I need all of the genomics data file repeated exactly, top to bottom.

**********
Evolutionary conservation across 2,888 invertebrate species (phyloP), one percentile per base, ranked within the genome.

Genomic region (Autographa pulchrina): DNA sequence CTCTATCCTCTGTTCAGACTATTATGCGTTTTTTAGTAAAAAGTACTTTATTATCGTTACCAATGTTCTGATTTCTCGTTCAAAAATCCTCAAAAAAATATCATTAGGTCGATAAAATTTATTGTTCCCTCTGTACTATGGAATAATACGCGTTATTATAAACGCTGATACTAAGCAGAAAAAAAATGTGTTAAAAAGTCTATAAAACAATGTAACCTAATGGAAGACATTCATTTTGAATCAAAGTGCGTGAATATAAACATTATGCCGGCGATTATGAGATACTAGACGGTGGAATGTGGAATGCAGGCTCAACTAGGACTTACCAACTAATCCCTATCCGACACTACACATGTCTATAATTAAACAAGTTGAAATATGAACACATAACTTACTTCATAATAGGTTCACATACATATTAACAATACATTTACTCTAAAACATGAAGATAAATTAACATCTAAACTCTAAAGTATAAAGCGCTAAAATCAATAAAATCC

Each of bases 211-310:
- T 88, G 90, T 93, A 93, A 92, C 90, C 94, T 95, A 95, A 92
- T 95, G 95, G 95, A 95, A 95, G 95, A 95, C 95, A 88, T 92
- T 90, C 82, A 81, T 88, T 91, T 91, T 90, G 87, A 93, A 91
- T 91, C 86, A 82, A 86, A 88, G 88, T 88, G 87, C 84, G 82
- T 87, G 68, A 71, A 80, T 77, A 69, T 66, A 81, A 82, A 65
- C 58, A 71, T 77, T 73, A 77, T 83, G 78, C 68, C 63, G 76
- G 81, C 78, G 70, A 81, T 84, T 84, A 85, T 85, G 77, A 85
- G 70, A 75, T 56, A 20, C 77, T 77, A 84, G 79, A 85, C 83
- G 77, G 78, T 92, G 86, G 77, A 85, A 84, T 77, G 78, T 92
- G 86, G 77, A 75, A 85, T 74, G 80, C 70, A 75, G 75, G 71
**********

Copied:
Evolutionary conservation across 2,888 invertebrate species (phyloP), one percentile per base, ranked within the genome.

Genomic region (Autographa pulchrina): DNA sequence CTCTATCCTCTGTTCAGACTATTATGCGTTTTTTAGTAAAAAGTACTTTATTATCGTTACCAATGTTCTGATTTCTCGTTCAAAAATCCTCAAAAAAATATCATTAGGTCGATAAAATTTATTGTTCCCTCTGTACTATGGAATAATACGCGTTATTATAAACGCTGATACTAAGCAGAAAAAAAATGTGTTAAAAAGTCTATAAAACAATGTAACCTAATGGAAGACATTCATTTTGAATCAAAGTGCGTGAATATAAACATTATGCCGGCGATTATGAGATACTAGACGGTGGAATGTGGAATGCAGGCTCAACTAGGACTTACCAACTAATCCCTATCCGACACTACACATGTCTATAATTAAACAAGTTGAAATATGAACACATAACTTACTTCATAATAGGTTCACATACATATTAACAATACATTTACTCTAAAACATGAAGATAAATTAACATCTAAACTCTAAAGTATAAAGCGCTAAAATCAATAAAATCC

Each of bases 211-310:
- T 88, G 90, T 93, A 93, A 92, C 90, C 94, T 95, A 95, A 92
- T 95, G 95, G 95, A 95, A 95, G 95, A 95, C 95, A 88, T 92
- T 90, C 82, A 81, T 88, T 91, T 91, T 90, G 87, A 93, A 91
- T 91, C 86, A 82, A 86, A 88, G 88, T 88, G 87, C 84, G 82
- T 87, G 68, A 71, A 80, T 77, A 69, T 66, A 81, A 82, A 65
- C 58, A 71, T 77, T 73, A 77, T 83, G 78, C 68, C 63, G 76
- G 81, C 78, G 70, A 81, T 84, T 84, A 85, T 85, G 77, A 85
- G 70, A 75, T 56, A 20, C 77, T 77, A 84, G 79, A 85, C 83
- G 77, G 78, T 92, G 86, G 77, A 85, A 84, T 77, G 78, T 92
- G 86, G 77, A 75, A 85, T 74, G 80, C 70, A 75, G 75, G 71